2015 GSA Annual Meeting in Baltimore, Maryland, USA (1-4 November 2015)

Paper No. 293-8
Presentation Time: 9:00 AM-6:30 PM


POWELL, Christine A., Center for Earthquake Research and Information, University of Memphis, 3890 Central Avenue, Memphis, TN 38152, LANGSTON, Charles A., University of Memphis, Center for Earthquake Research and Information, 3890 Central Ave, Memphis, TN 38152 and THOMAS, William A., Emeritus University of Kentucky, Geological Survey of Alabama, P.O. Box 869999, Tuscaloosa, AL 35486-6999, capowell@memphis.edu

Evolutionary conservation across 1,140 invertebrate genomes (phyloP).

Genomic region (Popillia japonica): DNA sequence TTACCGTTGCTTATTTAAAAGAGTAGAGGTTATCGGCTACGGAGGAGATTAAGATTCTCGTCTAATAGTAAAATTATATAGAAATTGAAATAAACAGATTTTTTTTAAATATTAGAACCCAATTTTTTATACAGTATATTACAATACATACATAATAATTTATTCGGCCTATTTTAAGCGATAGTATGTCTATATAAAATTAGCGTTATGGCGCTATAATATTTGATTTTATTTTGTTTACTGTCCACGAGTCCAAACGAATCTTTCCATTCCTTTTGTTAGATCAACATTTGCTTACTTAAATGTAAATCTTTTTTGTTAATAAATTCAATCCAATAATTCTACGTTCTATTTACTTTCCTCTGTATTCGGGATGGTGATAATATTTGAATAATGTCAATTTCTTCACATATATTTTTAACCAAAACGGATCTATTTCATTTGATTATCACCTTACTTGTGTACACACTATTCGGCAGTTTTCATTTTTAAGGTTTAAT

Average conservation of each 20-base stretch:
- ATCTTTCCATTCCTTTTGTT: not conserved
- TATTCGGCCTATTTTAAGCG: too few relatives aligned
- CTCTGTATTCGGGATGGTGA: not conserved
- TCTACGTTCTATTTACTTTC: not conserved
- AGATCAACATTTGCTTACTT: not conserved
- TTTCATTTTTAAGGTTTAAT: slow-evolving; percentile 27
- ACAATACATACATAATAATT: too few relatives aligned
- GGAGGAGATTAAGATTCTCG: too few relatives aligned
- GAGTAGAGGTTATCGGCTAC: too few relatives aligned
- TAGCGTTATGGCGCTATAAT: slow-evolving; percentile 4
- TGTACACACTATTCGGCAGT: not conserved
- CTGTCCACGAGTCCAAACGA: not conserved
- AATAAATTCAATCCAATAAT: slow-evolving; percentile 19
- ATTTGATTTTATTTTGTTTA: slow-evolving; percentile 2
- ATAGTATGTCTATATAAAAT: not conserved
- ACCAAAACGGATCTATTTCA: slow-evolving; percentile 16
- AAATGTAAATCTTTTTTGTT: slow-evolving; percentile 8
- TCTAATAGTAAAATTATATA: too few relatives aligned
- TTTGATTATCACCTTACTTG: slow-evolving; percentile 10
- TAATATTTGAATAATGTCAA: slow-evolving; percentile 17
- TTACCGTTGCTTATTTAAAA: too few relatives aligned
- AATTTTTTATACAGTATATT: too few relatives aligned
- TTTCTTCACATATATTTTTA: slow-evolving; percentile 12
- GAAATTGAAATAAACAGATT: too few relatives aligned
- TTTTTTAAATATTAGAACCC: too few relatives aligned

A seismotectonic model for the active eastern Tennessee seismic zone (ETSZ) is developed using a combination of aeromagnetic, gravity and seismic data. The ETSZ trends NE-SW and is about 300 km long. Unlike other intraplate seismic zones, the ETSZ is not associated with an ancient rift structure but is remarkably correlated with the prominent New York–Alabama (NY-AL) magnetic lineament. The NE-SW trending NY-AL magnetic lineament probably represents a basement fault that played an important role as a continental transform between proto-Laurentia and Amazonia in the assembly of supercontinent Rodinia during the Grenville orogeny. High-resolution velocity models for the ETSZ reveal a sharp velocity contrast associated with the vertical projection of the NY-AL magnetic lineament that extends to depths of at least 24 km. A band of anomalously low velocity is NW of the lineament and anomalously high velocity SE. The low velocity band is interpreted to represent a major basement fault. The high velocity region on the SE hosts the earthquake activity and is characterized by very low magnetic anomalies and slightly elevated Bouguer gravity anomalies. Plausible rock types for the high velocity region include granodiorite and felsic granulite, suggesting that earthquake activity is occurring in basement rocks that are similar to Grenville basement exposures in the Appalachians. A clustering algorithm is used to analyze relocated earthquakes to distinguish clustered and diffuse seismicity. Clustered events align in near-vertical segments trending roughly parallel to the NY-AL magnetic lineament. Earthquakes in the most seismogenic portion of the ETSZ delineate another set of near-vertical faults trending roughly E-ESE. These apparent trends and steep dips are compatible with ETSZ focal mechanism solutions. The solutions are remarkably consistent and indicate strike-slip motion along the entire length of the seismic zone. We suggest that ETSZ earthquakes represent reactivation of a particularly well-preserved, distributed zone of deformation that involved transfer of the southern Appalachian basement to Laurentia along a transform fault during the Grenville orogeny.